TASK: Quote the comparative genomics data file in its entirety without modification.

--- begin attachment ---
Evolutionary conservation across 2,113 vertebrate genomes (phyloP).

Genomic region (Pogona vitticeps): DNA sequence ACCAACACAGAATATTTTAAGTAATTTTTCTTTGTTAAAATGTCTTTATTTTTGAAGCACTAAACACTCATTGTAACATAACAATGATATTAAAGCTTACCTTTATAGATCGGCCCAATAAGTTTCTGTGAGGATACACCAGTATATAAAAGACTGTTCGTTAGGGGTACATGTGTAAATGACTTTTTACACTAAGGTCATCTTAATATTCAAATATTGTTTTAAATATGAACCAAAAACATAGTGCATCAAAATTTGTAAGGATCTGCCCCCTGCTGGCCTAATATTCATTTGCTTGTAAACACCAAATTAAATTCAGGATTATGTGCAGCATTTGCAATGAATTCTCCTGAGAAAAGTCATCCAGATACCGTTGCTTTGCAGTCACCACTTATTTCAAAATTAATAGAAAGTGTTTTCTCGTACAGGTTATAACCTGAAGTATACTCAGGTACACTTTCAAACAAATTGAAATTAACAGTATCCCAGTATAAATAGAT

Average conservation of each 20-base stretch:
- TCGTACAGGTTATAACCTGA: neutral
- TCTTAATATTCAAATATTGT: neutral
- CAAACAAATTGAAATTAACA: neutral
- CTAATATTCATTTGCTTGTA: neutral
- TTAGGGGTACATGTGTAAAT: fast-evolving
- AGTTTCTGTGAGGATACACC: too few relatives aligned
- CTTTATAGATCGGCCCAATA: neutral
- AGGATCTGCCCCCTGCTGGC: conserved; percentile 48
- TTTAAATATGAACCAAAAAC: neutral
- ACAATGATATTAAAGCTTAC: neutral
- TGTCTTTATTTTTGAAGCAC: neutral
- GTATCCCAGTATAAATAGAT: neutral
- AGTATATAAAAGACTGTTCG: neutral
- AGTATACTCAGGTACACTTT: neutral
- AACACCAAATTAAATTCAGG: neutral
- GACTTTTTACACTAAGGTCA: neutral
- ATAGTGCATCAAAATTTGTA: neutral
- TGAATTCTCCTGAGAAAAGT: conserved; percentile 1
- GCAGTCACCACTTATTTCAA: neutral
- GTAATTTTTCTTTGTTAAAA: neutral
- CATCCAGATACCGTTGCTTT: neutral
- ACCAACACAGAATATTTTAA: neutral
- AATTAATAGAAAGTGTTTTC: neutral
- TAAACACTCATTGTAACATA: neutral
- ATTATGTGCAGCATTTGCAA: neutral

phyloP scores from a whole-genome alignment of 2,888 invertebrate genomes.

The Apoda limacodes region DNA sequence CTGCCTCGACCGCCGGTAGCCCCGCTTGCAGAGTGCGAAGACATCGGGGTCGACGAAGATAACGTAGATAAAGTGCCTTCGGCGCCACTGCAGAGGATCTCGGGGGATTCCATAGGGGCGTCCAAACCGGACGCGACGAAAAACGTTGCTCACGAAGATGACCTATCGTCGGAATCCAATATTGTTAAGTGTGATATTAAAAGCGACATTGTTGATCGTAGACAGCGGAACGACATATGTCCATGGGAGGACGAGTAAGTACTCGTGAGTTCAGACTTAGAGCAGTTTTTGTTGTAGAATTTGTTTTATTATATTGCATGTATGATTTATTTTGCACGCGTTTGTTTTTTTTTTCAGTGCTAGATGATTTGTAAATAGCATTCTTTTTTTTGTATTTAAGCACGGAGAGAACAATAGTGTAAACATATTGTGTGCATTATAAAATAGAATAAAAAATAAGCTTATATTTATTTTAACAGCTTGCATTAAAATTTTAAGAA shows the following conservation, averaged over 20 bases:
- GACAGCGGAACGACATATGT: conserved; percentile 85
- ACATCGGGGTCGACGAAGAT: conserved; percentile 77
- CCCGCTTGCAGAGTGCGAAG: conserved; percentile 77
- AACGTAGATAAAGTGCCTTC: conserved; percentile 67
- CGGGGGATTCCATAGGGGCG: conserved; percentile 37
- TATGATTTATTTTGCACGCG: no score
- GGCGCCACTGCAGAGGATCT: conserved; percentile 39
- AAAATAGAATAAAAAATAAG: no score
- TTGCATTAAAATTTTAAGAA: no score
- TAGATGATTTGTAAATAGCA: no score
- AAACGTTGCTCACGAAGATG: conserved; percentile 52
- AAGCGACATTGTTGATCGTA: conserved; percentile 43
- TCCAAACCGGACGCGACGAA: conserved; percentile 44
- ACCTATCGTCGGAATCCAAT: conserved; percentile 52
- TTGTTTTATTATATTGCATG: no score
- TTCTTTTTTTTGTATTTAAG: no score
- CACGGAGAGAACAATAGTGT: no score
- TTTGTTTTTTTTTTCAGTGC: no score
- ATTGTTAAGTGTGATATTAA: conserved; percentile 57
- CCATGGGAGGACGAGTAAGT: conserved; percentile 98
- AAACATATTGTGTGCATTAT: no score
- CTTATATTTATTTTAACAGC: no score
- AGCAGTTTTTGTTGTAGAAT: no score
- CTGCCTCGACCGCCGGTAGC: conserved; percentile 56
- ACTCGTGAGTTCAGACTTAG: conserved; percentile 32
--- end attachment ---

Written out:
Evolutionary conservation across 2,113 vertebrate genomes (phyloP).

Genomic region (Pogona vitticeps): DNA sequence ACCAACACAGAATATTTTAAGTAATTTTTCTTTGTTAAAATGTCTTTATTTTTGAAGCACTAAACACTCATTGTAACATAACAATGATATTAAAGCTTACCTTTATAGATCGGCCCAATAAGTTTCTGTGAGGATACACCAGTATATAAAAGACTGTTCGTTAGGGGTACATGTGTAAATGACTTTTTACACTAAGGTCATCTTAATATTCAAATATTGTTTTAAATATGAACCAAAAACATAGTGCATCAAAATTTGTAAGGATCTGCCCCCTGCTGGCCTAATATTCATTTGCTTGTAAACACCAAATTAAATTCAGGATTATGTGCAGCATTTGCAATGAATTCTCCTGAGAAAAGTCATCCAGATACCGTTGCTTTGCAGTCACCACTTATTTCAAAATTAATAGAAAGTGTTTTCTCGTACAGGTTATAACCTGAAGTATACTCAGGTACACTTTCAAACAAATTGAAATTAACAGTATCCCAGTATAAATAGAT

Average conservation of each 20-base stretch:
- TCGTACAGGTTATAACCTGA: neutral
- TCTTAATATTCAAATATTGT: neutral
- CAAACAAATTGAAATTAACA: neutral
- CTAATATTCATTTGCTTGTA: neutral
- TTAGGGGTACATGTGTAAAT: fast-evolving
- AGTTTCTGTGAGGATACACC: too few relatives aligned
- CTTTATAGATCGGCCCAATA: neutral
- AGGATCTGCCCCCTGCTGGC: conserved; percentile 48
- TTTAAATATGAACCAAAAAC: neutral
- ACAATGATATTAAAGCTTAC: neutral
- TGTCTTTATTTTTGAAGCAC: neutral
- GTATCCCAGTATAAATAGAT: neutral
- AGTATATAAAAGACTGTTCG: neutral
- AGTATACTCAGGTACACTTT: neutral
- AACACCAAATTAAATTCAGG: neutral
- GACTTTTTACACTAAGGTCA: neutral
- ATAGTGCATCAAAATTTGTA: neutral
- TGAATTCTCCTGAGAAAAGT: conserved; percentile 1
- GCAGTCACCACTTATTTCAA: neutral
- GTAATTTTTCTTTGTTAAAA: neutral
- CATCCAGATACCGTTGCTTT: neutral
- ACCAACACAGAATATTTTAA: neutral
- AATTAATAGAAAGTGTTTTC: neutral
- TAAACACTCATTGTAACATA: neutral
- ATTATGTGCAGCATTTGCAA: neutral

phyloP scores from a whole-genome alignment of 2,888 invertebrate genomes.

The Apoda limacodes region DNA sequence CTGCCTCGACCGCCGGTAGCCCCGCTTGCAGAGTGCGAAGACATCGGGGTCGACGAAGATAACGTAGATAAAGTGCCTTCGGCGCCACTGCAGAGGATCTCGGGGGATTCCATAGGGGCGTCCAAACCGGACGCGACGAAAAACGTTGCTCACGAAGATGACCTATCGTCGGAATCCAATATTGTTAAGTGTGATATTAAAAGCGACATTGTTGATCGTAGACAGCGGAACGACATATGTCCATGGGAGGACGAGTAAGTACTCGTGAGTTCAGACTTAGAGCAGTTTTTGTTGTAGAATTTGTTTTATTATATTGCATGTATGATTTATTTTGCACGCGTTTGTTTTTTTTTTCAGTGCTAGATGATTTGTAAATAGCATTCTTTTTTTTGTATTTAAGCACGGAGAGAACAATAGTGTAAACATATTGTGTGCATTATAAAATAGAATAAAAAATAAGCTTATATTTATTTTAACAGCTTGCATTAAAATTTTAAGAA shows the following conservation, averaged over 20 bases:
- GACAGCGGAACGACATATGT: conserved; percentile 85
- ACATCGGGGTCGACGAAGAT: conserved; percentile 77
- CCCGCTTGCAGAGTGCGAAG: conserved; percentile 77
- AACGTAGATAAAGTGCCTTC: conserved; percentile 67
- CGGGGGATTCCATAGGGGCG: conserved; percentile 37
- TATGATTTATTTTGCACGCG: no score
- GGCGCCACTGCAGAGGATCT: conserved; percentile 39
- AAAATAGAATAAAAAATAAG: no score
- TTGCATTAAAATTTTAAGAA: no score
- TAGATGATTTGTAAATAGCA: no score
- AAACGTTGCTCACGAAGATG: conserved; percentile 52
- AAGCGACATTGTTGATCGTA: conserved; percentile 43
- TCCAAACCGGACGCGACGAA: conserved; percentile 44
- ACCTATCGTCGGAATCCAAT: conserved; percentile 52
- TTGTTTTATTATATTGCATG: no score
- TTCTTTTTTTTGTATTTAAG: no score
- CACGGAGAGAACAATAGTGT: no score
- TTTGTTTTTTTTTTCAGTGC: no score
- ATTGTTAAGTGTGATATTAA: conserved; percentile 57
- CCATGGGAGGACGAGTAAGT: conserved; percentile 98
- AAACATATTGTGTGCATTAT: no score
- CTTATATTTATTTTAACAGC: no score
- AGCAGTTTTTGTTGTAGAAT: no score
- CTGCCTCGACCGCCGGTAGC: conserved; percentile 56
- ACTCGTGAGTTCAGACTTAG: conserved; percentile 32